The defendant in the lawsuit is Matagrano Inc. Plaintiffs, according to court records, are delivery drivers, ballpark vendors and warehouse workers that are paid hourly. In February of last year they filed suit claiming they were stiffed on overtime and state-mandated breaks as guaranteed under California employee labor law. Allegations included a lack of meal and rest breaks, timely wage payments, improper recordkeeping and unfair competition.
Specifically, plaintiffs claimed that workers who toiled offsite were always on duty and were not in a position to take breaks, even though pay packets were reduced by 30 minutes each day for meal breaks the employees were in no position to actually take, or so it was alleged.
Other alleged violations included the lack of compensation for commuting time between job site(s) and their homes, in spite of driving company vehicles. Plaintiffs characterized the lack of pay for commuting time as off the clock work. The plaintiffs in the California employee labor law dispute cited damages for any class member employed as an hourly worker by Matagrano Inc. from February 2012 through April of this year.
All told, the plaintiffs alleged damages of about $7.4 million.
However, the settlement at $1.35 million does not approach that figure. The judge in the case, California Superior Court Judge Curtis Karnow, expressed some reservations about incentive awards for the two lead plaintiffs in the California lawsuit. Specifically, $12,000 was earmarked for plaintiff Martin Gonzalez with $5,000 worth of incentive money for Juan Perez. Judge Karnow noted that in his view the incentive awards were high when compared with the expected proceeds from the settlement for the remainder of the class.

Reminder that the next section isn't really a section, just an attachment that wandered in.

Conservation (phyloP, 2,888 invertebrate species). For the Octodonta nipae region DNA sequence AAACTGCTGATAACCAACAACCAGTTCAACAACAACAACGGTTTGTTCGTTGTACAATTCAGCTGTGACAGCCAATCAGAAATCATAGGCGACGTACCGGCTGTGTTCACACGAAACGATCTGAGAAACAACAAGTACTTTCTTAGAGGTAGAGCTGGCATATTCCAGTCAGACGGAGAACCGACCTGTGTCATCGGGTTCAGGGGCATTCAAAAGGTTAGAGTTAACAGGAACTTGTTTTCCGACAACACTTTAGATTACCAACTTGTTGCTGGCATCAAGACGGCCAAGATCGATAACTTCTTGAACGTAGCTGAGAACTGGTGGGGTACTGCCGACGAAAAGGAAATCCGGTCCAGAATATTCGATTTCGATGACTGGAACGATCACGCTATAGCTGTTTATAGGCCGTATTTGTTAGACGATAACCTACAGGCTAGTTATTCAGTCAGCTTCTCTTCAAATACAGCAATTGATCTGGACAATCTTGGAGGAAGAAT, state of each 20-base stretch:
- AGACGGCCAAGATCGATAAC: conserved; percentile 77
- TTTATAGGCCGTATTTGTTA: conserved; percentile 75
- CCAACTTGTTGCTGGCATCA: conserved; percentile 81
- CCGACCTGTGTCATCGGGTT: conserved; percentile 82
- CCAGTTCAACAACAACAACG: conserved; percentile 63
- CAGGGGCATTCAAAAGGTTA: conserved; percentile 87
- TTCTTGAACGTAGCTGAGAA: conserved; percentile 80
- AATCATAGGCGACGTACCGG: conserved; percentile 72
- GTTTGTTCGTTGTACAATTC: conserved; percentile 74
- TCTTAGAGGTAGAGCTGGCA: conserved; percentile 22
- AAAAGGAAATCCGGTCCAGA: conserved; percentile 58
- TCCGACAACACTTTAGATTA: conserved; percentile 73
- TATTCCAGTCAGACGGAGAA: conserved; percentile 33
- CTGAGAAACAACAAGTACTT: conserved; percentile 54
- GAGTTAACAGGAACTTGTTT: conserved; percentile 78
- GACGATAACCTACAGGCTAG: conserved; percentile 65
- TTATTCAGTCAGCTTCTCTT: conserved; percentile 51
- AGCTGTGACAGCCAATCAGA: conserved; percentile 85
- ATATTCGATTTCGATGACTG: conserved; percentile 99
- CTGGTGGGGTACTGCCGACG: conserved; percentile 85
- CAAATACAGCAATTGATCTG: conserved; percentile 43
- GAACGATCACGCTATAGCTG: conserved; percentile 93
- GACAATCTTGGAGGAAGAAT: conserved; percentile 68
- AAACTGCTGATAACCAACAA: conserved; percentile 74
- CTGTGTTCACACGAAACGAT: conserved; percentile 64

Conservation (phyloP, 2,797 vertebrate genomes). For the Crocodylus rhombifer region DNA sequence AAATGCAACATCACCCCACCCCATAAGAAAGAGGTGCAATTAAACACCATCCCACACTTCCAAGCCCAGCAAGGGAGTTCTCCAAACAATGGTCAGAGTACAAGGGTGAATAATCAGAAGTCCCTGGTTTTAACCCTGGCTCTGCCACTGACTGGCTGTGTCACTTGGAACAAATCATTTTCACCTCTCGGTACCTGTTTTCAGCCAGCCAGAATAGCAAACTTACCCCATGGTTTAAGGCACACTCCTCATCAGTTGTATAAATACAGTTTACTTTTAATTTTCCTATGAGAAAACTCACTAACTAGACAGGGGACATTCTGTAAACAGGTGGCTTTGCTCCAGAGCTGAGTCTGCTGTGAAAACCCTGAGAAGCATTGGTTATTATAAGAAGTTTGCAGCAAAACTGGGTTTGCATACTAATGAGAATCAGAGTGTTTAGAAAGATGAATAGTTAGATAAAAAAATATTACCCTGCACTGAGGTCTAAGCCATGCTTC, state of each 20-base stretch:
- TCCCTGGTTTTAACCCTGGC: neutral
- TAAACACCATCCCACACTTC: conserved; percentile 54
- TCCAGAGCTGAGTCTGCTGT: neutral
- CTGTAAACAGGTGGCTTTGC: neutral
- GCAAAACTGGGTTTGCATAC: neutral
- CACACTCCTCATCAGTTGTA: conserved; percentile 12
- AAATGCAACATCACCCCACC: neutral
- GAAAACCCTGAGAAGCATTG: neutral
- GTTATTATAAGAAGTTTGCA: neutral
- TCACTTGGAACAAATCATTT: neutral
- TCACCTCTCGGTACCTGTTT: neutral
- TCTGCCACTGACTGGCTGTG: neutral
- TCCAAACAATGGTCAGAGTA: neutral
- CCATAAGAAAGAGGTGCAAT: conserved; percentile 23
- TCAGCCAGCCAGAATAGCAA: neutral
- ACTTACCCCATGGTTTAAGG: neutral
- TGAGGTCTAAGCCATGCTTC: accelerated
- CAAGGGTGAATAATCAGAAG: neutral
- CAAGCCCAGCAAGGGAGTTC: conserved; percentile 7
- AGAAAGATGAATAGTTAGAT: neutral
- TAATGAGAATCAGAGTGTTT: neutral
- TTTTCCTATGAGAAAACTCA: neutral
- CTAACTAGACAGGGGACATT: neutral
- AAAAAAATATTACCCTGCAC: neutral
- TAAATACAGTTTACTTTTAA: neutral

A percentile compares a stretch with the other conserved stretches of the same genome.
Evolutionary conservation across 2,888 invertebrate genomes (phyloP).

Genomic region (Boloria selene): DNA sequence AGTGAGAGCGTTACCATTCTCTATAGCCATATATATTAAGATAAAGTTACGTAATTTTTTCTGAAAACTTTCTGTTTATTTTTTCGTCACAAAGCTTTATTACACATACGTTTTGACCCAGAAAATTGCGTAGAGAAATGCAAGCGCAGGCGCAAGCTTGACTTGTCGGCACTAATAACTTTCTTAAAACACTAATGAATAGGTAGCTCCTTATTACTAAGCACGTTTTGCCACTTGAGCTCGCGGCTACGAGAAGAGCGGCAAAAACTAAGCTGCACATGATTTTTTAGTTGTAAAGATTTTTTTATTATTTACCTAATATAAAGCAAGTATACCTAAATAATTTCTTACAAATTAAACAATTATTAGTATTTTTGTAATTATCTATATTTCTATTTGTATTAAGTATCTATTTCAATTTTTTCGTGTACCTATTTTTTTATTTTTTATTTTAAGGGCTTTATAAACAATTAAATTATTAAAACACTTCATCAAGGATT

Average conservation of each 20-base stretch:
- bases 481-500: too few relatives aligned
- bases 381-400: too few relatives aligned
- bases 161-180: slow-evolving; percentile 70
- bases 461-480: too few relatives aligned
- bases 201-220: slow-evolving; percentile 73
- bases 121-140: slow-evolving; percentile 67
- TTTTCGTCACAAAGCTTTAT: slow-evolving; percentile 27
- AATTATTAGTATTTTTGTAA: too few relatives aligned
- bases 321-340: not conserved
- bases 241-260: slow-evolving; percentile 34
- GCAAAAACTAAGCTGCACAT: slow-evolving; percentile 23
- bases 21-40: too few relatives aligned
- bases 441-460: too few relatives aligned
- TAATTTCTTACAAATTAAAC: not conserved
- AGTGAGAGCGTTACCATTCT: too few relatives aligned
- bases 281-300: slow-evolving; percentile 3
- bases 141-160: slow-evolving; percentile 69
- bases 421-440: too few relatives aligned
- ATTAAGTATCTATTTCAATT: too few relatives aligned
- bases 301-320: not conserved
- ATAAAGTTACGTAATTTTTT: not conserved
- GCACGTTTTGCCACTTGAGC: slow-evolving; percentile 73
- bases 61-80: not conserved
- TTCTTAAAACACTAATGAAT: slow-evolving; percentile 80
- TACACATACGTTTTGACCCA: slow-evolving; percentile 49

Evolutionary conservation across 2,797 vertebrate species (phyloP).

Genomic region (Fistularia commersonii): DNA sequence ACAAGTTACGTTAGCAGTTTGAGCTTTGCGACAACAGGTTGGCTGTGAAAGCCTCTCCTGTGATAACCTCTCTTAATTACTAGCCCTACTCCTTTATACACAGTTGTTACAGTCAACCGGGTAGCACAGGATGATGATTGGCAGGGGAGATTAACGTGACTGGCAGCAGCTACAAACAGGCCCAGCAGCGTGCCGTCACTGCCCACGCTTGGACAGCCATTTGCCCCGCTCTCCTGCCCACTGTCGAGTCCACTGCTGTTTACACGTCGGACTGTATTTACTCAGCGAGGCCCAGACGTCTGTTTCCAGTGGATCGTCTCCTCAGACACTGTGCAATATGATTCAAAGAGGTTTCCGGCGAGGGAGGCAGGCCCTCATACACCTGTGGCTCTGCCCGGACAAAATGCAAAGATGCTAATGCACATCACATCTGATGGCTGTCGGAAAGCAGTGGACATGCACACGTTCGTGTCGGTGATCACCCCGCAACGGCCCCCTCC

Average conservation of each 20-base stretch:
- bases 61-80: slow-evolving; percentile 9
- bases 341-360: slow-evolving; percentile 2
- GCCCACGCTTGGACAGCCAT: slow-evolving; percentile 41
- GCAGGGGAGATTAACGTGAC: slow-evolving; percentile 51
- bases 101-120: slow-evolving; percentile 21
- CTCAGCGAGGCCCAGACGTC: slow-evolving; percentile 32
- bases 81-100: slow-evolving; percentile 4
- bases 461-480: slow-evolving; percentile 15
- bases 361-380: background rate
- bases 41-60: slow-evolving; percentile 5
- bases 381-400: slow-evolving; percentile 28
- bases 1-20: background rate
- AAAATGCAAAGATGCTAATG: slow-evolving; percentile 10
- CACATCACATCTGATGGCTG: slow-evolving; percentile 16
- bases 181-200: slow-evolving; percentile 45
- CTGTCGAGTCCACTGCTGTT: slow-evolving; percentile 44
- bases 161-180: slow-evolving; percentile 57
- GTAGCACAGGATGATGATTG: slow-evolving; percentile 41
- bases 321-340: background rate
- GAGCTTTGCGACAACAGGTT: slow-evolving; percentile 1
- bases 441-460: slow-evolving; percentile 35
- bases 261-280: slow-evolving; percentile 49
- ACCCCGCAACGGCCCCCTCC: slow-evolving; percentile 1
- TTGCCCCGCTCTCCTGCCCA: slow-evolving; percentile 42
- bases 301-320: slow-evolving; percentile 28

“Incentive awards are a fairly recent invention in the law. People usually don't get involved in a class action because they're in it for the money,” the judge said. “I'm acutely aware of the fact that every cent that goes to class representatives is taken away from the class.”
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In spite of the judge’s misgivings about cy pres, as well as legal fees the judge felt was a tad high, he nonetheless signaled he would approve the settlement at $1.35 million.
The California employee labor lawsuit is Martin Gonzalez v. Matagrano Inc. et al., Case No. CGC-16-550494, in the California Superior Court for the City and County of San Francisco.